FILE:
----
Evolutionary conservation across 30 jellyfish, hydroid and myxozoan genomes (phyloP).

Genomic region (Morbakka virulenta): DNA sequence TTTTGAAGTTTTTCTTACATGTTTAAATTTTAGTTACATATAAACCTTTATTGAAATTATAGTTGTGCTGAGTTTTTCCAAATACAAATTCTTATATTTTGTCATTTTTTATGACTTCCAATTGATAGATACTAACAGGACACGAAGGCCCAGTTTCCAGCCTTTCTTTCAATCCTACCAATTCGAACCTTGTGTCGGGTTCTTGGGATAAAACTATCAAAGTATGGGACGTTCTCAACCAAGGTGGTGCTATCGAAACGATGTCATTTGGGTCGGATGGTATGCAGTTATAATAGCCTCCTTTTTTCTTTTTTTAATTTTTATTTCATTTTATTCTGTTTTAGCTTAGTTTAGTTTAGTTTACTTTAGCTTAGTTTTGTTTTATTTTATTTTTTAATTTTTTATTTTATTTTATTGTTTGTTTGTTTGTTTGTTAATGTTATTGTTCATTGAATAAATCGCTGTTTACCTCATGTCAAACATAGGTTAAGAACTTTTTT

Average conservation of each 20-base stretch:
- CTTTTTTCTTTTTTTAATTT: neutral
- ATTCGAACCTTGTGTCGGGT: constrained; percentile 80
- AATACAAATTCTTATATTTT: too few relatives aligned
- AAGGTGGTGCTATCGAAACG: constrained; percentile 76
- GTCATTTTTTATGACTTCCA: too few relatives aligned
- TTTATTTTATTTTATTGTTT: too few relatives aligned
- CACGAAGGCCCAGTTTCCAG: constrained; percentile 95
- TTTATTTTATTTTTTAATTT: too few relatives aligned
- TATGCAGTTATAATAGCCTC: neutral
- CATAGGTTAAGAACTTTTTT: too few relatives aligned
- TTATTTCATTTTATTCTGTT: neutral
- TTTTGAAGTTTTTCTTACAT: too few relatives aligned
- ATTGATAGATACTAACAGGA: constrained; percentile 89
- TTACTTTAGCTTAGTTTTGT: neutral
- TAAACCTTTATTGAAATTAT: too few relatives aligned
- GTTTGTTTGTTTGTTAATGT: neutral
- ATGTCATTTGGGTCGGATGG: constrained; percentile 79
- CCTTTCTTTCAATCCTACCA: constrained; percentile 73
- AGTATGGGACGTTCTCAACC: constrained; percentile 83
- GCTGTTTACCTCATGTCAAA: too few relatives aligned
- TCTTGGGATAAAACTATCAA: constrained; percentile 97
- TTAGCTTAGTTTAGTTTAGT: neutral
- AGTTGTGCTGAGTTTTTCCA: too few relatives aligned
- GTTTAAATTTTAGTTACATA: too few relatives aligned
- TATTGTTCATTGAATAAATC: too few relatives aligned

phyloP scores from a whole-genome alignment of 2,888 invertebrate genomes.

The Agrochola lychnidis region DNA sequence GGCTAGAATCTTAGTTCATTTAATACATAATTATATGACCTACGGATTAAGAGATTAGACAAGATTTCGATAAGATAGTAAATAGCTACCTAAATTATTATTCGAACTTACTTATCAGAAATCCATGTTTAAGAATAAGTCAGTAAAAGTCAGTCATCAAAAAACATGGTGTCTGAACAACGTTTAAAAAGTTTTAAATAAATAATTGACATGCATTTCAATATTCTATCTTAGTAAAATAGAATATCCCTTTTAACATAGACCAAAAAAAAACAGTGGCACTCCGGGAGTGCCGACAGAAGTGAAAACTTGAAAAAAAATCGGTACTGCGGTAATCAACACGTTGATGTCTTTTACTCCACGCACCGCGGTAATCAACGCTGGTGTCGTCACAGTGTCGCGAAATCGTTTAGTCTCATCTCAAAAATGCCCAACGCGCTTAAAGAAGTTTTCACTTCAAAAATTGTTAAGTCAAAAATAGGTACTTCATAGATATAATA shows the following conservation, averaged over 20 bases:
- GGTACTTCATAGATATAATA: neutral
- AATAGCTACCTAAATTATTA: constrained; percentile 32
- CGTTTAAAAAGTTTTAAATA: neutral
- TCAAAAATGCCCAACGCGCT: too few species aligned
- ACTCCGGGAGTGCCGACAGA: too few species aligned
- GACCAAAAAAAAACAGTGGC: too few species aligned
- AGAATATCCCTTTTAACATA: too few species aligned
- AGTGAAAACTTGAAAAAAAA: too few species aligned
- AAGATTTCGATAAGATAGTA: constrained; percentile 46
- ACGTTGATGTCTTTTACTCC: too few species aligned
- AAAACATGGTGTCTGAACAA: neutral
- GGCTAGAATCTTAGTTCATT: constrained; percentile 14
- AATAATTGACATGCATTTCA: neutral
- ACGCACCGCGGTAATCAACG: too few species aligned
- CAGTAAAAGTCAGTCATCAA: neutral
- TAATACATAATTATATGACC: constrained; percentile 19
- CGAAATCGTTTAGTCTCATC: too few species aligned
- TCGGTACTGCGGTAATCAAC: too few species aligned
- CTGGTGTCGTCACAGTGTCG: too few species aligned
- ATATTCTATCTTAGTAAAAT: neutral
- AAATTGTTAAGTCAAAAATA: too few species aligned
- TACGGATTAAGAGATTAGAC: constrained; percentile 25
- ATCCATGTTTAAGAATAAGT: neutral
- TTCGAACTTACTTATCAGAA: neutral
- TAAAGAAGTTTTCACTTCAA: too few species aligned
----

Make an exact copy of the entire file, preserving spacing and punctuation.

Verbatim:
Evolutionary conservation across 30 jellyfish, hydroid and myxozoan genomes (phyloP).

Genomic region (Morbakka virulenta): DNA sequence TTTTGAAGTTTTTCTTACATGTTTAAATTTTAGTTACATATAAACCTTTATTGAAATTATAGTTGTGCTGAGTTTTTCCAAATACAAATTCTTATATTTTGTCATTTTTTATGACTTCCAATTGATAGATACTAACAGGACACGAAGGCCCAGTTTCCAGCCTTTCTTTCAATCCTACCAATTCGAACCTTGTGTCGGGTTCTTGGGATAAAACTATCAAAGTATGGGACGTTCTCAACCAAGGTGGTGCTATCGAAACGATGTCATTTGGGTCGGATGGTATGCAGTTATAATAGCCTCCTTTTTTCTTTTTTTAATTTTTATTTCATTTTATTCTGTTTTAGCTTAGTTTAGTTTAGTTTACTTTAGCTTAGTTTTGTTTTATTTTATTTTTTAATTTTTTATTTTATTTTATTGTTTGTTTGTTTGTTTGTTAATGTTATTGTTCATTGAATAAATCGCTGTTTACCTCATGTCAAACATAGGTTAAGAACTTTTTT

Average conservation of each 20-base stretch:
- CTTTTTTCTTTTTTTAATTT: neutral
- ATTCGAACCTTGTGTCGGGT: constrained; percentile 80
- AATACAAATTCTTATATTTT: too few relatives aligned
- AAGGTGGTGCTATCGAAACG: constrained; percentile 76
- GTCATTTTTTATGACTTCCA: too few relatives aligned
- TTTATTTTATTTTATTGTTT: too few relatives aligned
- CACGAAGGCCCAGTTTCCAG: constrained; percentile 95
- TTTATTTTATTTTTTAATTT: too few relatives aligned
- TATGCAGTTATAATAGCCTC: neutral
- CATAGGTTAAGAACTTTTTT: too few relatives aligned
- TTATTTCATTTTATTCTGTT: neutral
- TTTTGAAGTTTTTCTTACAT: too few relatives aligned
- ATTGATAGATACTAACAGGA: constrained; percentile 89
- TTACTTTAGCTTAGTTTTGT: neutral
- TAAACCTTTATTGAAATTAT: too few relatives aligned
- GTTTGTTTGTTTGTTAATGT: neutral
- ATGTCATTTGGGTCGGATGG: constrained; percentile 79
- CCTTTCTTTCAATCCTACCA: constrained; percentile 73
- AGTATGGGACGTTCTCAACC: constrained; percentile 83
- GCTGTTTACCTCATGTCAAA: too few relatives aligned
- TCTTGGGATAAAACTATCAA: constrained; percentile 97
- TTAGCTTAGTTTAGTTTAGT: neutral
- AGTTGTGCTGAGTTTTTCCA: too few relatives aligned
- GTTTAAATTTTAGTTACATA: too few relatives aligned
- TATTGTTCATTGAATAAATC: too few relatives aligned

phyloP scores from a whole-genome alignment of 2,888 invertebrate genomes.

The Agrochola lychnidis region DNA sequence GGCTAGAATCTTAGTTCATTTAATACATAATTATATGACCTACGGATTAAGAGATTAGACAAGATTTCGATAAGATAGTAAATAGCTACCTAAATTATTATTCGAACTTACTTATCAGAAATCCATGTTTAAGAATAAGTCAGTAAAAGTCAGTCATCAAAAAACATGGTGTCTGAACAACGTTTAAAAAGTTTTAAATAAATAATTGACATGCATTTCAATATTCTATCTTAGTAAAATAGAATATCCCTTTTAACATAGACCAAAAAAAAACAGTGGCACTCCGGGAGTGCCGACAGAAGTGAAAACTTGAAAAAAAATCGGTACTGCGGTAATCAACACGTTGATGTCTTTTACTCCACGCACCGCGGTAATCAACGCTGGTGTCGTCACAGTGTCGCGAAATCGTTTAGTCTCATCTCAAAAATGCCCAACGCGCTTAAAGAAGTTTTCACTTCAAAAATTGTTAAGTCAAAAATAGGTACTTCATAGATATAATA shows the following conservation, averaged over 20 bases:
- GGTACTTCATAGATATAATA: neutral
- AATAGCTACCTAAATTATTA: constrained; percentile 32
- CGTTTAAAAAGTTTTAAATA: neutral
- TCAAAAATGCCCAACGCGCT: too few species aligned
- ACTCCGGGAGTGCCGACAGA: too few species aligned
- GACCAAAAAAAAACAGTGGC: too few species aligned
- AGAATATCCCTTTTAACATA: too few species aligned
- AGTGAAAACTTGAAAAAAAA: too few species aligned
- AAGATTTCGATAAGATAGTA: constrained; percentile 46
- ACGTTGATGTCTTTTACTCC: too few species aligned
- AAAACATGGTGTCTGAACAA: neutral
- GGCTAGAATCTTAGTTCATT: constrained; percentile 14
- AATAATTGACATGCATTTCA: neutral
- ACGCACCGCGGTAATCAACG: too few species aligned
- CAGTAAAAGTCAGTCATCAA: neutral
- TAATACATAATTATATGACC: constrained; percentile 19
- CGAAATCGTTTAGTCTCATC: too few species aligned
- TCGGTACTGCGGTAATCAAC: too few species aligned
- CTGGTGTCGTCACAGTGTCG: too few species aligned
- ATATTCTATCTTAGTAAAAT: neutral
- AAATTGTTAAGTCAAAAATA: too few species aligned
- TACGGATTAAGAGATTAGAC: constrained; percentile 25
- ATCCATGTTTAAGAATAAGT: neutral
- TTCGAACTTACTTATCAGAA: neutral
- TAAAGAAGTTTTCACTTCAA: too few species aligned